Cited by 134 | PDF Full-text (793 KB) | HTML Full-text | XML Full-text
Abstract
Obesity has become a major worldwide health problem. In every single country in the world, the incidence of obesity is rising continuously and therefore, the associated morbidity, mortality and both medical and economical costs are expected to increase as well. The majority of
[...] Read more.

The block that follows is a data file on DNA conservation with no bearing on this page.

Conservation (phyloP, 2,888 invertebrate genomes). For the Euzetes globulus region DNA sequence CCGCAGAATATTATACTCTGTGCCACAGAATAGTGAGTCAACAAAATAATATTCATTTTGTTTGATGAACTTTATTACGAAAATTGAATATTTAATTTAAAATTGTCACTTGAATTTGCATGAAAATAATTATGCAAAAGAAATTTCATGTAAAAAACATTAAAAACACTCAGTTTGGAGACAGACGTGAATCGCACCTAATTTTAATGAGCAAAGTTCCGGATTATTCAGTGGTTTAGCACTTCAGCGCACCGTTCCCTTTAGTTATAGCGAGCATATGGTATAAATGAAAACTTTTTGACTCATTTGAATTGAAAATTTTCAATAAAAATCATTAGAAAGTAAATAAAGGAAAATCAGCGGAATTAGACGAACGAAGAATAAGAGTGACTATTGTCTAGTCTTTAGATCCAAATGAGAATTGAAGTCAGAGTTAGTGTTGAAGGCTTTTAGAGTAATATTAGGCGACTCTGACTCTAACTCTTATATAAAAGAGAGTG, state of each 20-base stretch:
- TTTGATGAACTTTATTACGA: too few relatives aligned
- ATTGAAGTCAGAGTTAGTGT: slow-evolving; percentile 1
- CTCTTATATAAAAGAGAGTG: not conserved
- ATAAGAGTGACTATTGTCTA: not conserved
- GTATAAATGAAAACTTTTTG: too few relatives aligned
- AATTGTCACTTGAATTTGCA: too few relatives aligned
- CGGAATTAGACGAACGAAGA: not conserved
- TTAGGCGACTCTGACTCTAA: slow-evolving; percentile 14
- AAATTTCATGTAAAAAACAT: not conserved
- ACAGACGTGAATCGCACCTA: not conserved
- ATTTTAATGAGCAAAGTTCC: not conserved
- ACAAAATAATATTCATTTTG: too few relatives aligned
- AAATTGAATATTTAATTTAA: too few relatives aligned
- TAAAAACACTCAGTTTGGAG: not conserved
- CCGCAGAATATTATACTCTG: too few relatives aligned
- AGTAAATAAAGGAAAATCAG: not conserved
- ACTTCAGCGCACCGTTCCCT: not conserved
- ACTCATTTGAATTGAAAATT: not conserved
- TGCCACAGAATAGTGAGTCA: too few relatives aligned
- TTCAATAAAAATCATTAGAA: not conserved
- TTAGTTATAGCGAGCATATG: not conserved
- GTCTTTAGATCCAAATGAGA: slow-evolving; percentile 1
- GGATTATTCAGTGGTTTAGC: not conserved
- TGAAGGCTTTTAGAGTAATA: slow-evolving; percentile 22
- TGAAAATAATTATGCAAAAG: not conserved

Obesity has become a major worldwide health problem. In every single country in the world, the incidence of obesity is rising continuously and therefore, the associated morbidity, mortality and both medical and economical costs are expected to increase as well. The majority of these complications are related to co-morbid conditions that include coronary artery disease, hypertension, type 2 diabetes mellitus, respiratory disorders and dyslipidemia. Obesity increases cardiovascular risk through risk factors such as increased fasting plasma triglycerides, high LDL cholesterol, low HDL cholesterol, elevated blood glucose and insulin levels and high blood pressure. Novel lipid dependent, metabolic risk factors associated to obesity are the presence of the small dense LDL phenotype, postprandial hyperlipidemia with accumulation of atherogenic remnants and hepatic overproduction of apoB containing lipoproteins. All these lipid abnormalities are typical features of the metabolic syndrome and may be associated to a pro-inflammatory gradient which in part may originate in the adipose tissue itself and directly affect the endothelium. An important link between obesity, the metabolic syndrome and dyslipidemia, seems to be the development of insulin resistance in peripheral tissues leading to an enhanced hepatic flux of fatty acids from dietary sources, intravascular lipolysis and from adipose tissue resistant to the antilipolytic effects of insulin. The current review will focus on these aspects of lipid metabolism in obesity and potential interventions to treat the obesity related dyslipidemia. Full article